Why Do Carbonated Drinks Taste Colder?
The process of carbonation alters the chemical composition of liquids. Carbon dioxide (CO2), a gas that is present in nature, reacts with water to form carbonic acid. Carbonic acid is mildly acidic, providing a fizzy taste. Its role in enhancing the overall drink experience is unclear. While this acid may prevent bacterial growth, it is more commonly associated with the fizzy taste of water. In addition to its fizzy taste, carbonic acid also has a mild antibiotic effect on human beings.
As the temperature increases, carbonated drinks lose their fizz. This is because higher temperatures reduce the solubility of carbon dioxide in liquids. The effect of the temperature on the fizz is similar in both types of drinks, but cans lose more carbonation than bottles. This explains why some drinks taste colder than others. Carbonated drinks are still colder than non-carbonated beverages if they are kept in a hot car.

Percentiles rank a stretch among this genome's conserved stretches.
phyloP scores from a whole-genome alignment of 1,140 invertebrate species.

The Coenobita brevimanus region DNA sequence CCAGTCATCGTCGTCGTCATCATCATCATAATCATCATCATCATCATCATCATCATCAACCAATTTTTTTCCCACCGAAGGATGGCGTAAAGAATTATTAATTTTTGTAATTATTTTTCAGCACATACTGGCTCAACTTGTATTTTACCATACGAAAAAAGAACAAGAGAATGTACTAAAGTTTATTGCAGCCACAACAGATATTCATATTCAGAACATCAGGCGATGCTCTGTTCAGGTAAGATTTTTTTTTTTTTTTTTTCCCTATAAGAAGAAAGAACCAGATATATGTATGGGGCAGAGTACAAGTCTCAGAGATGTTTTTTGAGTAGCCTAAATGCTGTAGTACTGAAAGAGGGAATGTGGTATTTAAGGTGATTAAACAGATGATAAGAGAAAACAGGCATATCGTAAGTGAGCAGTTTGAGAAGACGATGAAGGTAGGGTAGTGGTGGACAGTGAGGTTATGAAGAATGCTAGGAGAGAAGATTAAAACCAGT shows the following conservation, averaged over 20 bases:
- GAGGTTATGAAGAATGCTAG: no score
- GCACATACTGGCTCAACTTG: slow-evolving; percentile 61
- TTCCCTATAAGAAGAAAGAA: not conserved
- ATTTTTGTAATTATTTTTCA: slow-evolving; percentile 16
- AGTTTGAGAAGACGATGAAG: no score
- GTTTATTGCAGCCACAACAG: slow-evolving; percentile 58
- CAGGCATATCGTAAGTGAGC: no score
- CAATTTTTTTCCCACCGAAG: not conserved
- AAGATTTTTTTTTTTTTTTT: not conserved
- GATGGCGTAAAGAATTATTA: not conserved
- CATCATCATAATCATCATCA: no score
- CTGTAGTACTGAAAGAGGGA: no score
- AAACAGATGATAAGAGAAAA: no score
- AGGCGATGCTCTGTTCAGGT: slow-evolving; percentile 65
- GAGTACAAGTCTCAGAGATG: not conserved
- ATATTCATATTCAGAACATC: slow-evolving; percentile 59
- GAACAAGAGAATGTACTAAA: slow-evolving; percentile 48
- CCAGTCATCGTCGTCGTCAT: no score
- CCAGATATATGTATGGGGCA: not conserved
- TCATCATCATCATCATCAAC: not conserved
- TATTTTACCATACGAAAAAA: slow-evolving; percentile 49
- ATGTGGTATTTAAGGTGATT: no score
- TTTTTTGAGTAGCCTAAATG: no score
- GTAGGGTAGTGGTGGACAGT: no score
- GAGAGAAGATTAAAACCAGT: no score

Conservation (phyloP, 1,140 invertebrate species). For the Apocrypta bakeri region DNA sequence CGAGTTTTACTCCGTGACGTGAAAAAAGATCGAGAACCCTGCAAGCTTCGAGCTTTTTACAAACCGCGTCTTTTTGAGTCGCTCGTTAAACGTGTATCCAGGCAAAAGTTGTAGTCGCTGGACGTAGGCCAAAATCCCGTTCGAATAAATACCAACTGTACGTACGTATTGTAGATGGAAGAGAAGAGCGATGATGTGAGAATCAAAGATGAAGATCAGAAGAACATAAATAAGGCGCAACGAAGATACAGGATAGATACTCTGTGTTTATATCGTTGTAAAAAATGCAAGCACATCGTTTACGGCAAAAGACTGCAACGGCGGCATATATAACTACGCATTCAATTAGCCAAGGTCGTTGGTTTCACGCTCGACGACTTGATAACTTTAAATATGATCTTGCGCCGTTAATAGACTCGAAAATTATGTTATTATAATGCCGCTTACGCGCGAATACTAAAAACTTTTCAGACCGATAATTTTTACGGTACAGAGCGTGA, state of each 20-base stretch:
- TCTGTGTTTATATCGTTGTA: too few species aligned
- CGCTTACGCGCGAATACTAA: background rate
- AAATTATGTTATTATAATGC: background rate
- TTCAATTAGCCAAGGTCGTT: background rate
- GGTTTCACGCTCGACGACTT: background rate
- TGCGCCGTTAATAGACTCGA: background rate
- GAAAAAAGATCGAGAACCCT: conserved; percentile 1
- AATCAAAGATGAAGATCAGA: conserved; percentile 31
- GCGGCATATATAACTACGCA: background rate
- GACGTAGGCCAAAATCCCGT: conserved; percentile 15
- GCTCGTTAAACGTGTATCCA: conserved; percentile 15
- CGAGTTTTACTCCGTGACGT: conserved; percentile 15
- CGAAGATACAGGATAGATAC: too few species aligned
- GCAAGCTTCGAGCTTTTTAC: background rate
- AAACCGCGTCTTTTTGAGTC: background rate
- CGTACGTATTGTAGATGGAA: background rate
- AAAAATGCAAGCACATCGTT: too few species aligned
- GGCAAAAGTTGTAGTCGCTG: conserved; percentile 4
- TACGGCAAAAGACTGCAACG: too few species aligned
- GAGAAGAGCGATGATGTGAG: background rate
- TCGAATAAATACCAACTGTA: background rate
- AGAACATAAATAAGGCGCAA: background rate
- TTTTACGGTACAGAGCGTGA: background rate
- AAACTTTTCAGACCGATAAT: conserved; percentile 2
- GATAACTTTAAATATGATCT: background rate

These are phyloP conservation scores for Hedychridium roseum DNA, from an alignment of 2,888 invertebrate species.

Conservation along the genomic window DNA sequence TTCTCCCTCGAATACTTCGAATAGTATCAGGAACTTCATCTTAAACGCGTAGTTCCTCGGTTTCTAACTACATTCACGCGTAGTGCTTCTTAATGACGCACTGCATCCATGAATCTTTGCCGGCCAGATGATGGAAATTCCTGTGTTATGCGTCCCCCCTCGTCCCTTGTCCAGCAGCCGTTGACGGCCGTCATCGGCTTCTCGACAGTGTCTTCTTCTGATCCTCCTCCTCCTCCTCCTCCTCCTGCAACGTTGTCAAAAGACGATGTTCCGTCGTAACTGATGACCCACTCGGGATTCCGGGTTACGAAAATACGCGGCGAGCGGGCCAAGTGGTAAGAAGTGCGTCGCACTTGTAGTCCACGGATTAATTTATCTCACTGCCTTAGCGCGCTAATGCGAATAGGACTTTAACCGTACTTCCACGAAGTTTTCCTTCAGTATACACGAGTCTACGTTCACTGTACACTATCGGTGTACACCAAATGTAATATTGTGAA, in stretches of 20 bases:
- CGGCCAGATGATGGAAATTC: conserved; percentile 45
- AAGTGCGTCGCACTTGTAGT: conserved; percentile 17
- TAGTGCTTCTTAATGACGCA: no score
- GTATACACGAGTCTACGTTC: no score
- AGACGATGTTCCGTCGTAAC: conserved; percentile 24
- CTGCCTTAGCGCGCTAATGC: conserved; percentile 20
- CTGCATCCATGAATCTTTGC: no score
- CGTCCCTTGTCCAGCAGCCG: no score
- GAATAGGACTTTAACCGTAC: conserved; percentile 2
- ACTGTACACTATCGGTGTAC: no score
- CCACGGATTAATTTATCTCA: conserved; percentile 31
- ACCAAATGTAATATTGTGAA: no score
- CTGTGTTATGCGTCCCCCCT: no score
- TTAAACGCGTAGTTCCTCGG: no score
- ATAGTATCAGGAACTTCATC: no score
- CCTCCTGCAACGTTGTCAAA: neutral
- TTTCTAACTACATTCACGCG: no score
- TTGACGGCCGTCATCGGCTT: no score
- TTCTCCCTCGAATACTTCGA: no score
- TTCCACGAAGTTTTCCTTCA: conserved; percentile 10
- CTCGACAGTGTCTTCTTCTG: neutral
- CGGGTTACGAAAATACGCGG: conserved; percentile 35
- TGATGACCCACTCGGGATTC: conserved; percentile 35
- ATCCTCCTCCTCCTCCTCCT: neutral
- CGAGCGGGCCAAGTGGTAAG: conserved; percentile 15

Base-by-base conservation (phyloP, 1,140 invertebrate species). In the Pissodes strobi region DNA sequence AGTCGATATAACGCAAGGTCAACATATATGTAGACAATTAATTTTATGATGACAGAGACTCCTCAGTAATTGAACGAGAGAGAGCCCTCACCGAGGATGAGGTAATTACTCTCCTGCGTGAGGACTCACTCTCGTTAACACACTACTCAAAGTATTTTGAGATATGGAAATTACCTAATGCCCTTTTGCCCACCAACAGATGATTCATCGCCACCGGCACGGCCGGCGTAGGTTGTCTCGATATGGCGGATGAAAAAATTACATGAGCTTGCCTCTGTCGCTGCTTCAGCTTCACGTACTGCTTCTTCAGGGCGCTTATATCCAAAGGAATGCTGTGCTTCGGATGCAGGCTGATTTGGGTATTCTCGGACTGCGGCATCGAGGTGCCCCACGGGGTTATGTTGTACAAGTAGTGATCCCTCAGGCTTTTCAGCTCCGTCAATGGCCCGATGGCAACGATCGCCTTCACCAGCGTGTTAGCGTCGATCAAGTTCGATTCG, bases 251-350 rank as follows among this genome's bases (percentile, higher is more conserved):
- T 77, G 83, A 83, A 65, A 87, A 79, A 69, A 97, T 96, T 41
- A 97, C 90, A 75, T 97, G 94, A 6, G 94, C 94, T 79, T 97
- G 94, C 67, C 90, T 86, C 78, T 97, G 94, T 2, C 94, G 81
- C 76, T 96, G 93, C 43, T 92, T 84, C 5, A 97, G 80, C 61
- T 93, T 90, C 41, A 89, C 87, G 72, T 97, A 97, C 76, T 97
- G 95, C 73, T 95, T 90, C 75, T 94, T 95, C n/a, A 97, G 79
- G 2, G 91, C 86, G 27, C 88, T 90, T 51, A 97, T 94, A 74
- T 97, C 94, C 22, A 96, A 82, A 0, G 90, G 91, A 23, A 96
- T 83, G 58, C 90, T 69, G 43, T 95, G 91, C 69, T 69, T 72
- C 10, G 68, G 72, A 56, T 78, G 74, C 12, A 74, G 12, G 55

In addition, colder beverages retain more carbon dioxide. It is not possible to serve Coke at McDonald’s without ice. This is because ice is crucial to maintaining the perfect ratio between syrup and carbon dioxide. The cold temperature is also needed to keep carbonation at its peak level, making Coke crisp. This effect is important to the taste and crispness of carbonated drinks. And it also makes them safer to consume.